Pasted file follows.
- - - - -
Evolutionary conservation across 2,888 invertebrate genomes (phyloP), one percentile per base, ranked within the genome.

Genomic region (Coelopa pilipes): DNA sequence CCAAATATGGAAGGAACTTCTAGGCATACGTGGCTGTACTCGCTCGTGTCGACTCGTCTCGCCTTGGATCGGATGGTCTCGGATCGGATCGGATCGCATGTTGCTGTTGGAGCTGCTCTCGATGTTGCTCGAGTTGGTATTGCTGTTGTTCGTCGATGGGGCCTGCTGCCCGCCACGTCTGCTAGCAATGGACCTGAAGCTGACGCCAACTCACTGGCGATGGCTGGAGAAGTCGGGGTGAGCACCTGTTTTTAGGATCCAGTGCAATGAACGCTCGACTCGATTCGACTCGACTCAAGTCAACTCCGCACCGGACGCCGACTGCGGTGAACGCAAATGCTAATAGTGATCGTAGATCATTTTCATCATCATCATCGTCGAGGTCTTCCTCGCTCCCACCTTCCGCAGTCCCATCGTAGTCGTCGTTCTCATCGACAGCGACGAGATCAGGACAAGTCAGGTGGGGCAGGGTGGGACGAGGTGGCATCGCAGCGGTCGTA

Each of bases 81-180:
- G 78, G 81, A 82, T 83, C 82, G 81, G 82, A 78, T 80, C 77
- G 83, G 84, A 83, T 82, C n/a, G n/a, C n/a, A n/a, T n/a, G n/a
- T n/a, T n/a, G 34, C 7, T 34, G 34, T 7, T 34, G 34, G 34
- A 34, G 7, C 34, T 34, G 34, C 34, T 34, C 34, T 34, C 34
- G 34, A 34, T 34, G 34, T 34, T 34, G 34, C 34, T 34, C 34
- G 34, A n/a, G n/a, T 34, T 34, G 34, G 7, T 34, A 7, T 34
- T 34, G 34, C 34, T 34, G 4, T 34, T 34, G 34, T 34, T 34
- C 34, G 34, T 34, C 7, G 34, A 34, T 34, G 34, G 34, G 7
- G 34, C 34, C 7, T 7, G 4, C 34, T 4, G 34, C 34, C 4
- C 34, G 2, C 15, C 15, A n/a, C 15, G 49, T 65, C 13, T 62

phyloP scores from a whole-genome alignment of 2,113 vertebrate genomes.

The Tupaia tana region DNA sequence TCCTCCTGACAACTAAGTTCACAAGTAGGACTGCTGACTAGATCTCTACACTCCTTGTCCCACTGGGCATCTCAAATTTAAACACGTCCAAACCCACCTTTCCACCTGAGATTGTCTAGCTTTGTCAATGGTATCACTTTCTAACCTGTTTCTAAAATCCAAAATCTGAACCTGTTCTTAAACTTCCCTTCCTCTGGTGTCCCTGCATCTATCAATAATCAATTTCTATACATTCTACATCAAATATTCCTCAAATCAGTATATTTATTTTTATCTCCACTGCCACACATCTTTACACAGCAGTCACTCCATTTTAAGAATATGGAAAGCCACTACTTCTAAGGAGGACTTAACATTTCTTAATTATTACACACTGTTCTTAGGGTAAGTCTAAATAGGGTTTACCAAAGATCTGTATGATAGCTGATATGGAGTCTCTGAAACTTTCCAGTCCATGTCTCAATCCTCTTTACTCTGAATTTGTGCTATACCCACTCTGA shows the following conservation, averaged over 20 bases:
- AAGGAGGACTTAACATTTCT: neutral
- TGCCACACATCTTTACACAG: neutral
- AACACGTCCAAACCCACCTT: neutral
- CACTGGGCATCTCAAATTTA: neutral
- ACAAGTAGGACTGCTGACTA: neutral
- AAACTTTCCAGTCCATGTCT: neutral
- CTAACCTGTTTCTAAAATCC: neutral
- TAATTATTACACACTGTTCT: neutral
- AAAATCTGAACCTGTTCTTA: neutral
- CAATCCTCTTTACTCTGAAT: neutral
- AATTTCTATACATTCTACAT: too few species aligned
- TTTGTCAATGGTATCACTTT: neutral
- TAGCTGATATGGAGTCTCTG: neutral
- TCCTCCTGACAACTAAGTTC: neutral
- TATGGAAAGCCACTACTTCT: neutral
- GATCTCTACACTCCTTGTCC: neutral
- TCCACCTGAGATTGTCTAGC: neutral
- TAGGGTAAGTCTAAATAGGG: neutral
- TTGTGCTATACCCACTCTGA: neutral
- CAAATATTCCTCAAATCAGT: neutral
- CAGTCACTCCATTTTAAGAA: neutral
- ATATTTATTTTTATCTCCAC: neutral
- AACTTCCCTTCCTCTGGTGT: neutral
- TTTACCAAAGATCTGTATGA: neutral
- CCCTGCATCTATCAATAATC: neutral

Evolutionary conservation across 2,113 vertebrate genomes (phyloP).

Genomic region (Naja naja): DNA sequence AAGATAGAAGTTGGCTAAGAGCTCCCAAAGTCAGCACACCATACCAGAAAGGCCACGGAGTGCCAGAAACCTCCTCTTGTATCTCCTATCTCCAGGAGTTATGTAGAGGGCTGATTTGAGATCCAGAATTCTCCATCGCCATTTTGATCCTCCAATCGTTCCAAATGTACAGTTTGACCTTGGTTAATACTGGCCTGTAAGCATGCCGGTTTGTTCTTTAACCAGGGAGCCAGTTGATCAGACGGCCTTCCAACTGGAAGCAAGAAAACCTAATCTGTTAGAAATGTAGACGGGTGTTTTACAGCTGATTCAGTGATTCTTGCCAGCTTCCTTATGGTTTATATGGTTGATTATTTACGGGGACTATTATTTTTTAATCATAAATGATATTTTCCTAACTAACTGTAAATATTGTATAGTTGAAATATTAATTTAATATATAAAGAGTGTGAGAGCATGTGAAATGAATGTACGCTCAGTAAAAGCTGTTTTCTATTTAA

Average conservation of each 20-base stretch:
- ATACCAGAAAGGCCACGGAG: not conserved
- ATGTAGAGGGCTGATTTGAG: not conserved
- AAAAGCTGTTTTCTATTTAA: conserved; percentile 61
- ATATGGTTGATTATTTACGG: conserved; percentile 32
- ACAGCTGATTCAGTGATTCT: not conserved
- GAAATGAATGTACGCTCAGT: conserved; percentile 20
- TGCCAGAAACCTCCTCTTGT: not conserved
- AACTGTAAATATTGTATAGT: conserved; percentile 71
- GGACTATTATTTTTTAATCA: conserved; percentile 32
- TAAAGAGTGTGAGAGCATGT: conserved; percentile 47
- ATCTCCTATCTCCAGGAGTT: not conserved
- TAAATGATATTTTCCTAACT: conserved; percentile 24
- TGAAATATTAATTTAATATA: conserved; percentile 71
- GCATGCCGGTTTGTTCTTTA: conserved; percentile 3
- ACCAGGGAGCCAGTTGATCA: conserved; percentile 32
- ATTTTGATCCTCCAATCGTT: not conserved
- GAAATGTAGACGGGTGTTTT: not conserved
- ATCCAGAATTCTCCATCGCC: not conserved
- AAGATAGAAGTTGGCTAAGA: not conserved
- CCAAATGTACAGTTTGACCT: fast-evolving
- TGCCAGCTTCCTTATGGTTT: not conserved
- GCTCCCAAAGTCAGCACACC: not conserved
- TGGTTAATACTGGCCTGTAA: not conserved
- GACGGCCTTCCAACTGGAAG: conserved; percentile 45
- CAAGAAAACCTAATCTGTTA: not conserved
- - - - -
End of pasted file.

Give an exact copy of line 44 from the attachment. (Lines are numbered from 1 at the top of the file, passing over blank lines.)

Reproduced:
- ATACCAGAAAGGCCACGGAG: not conserved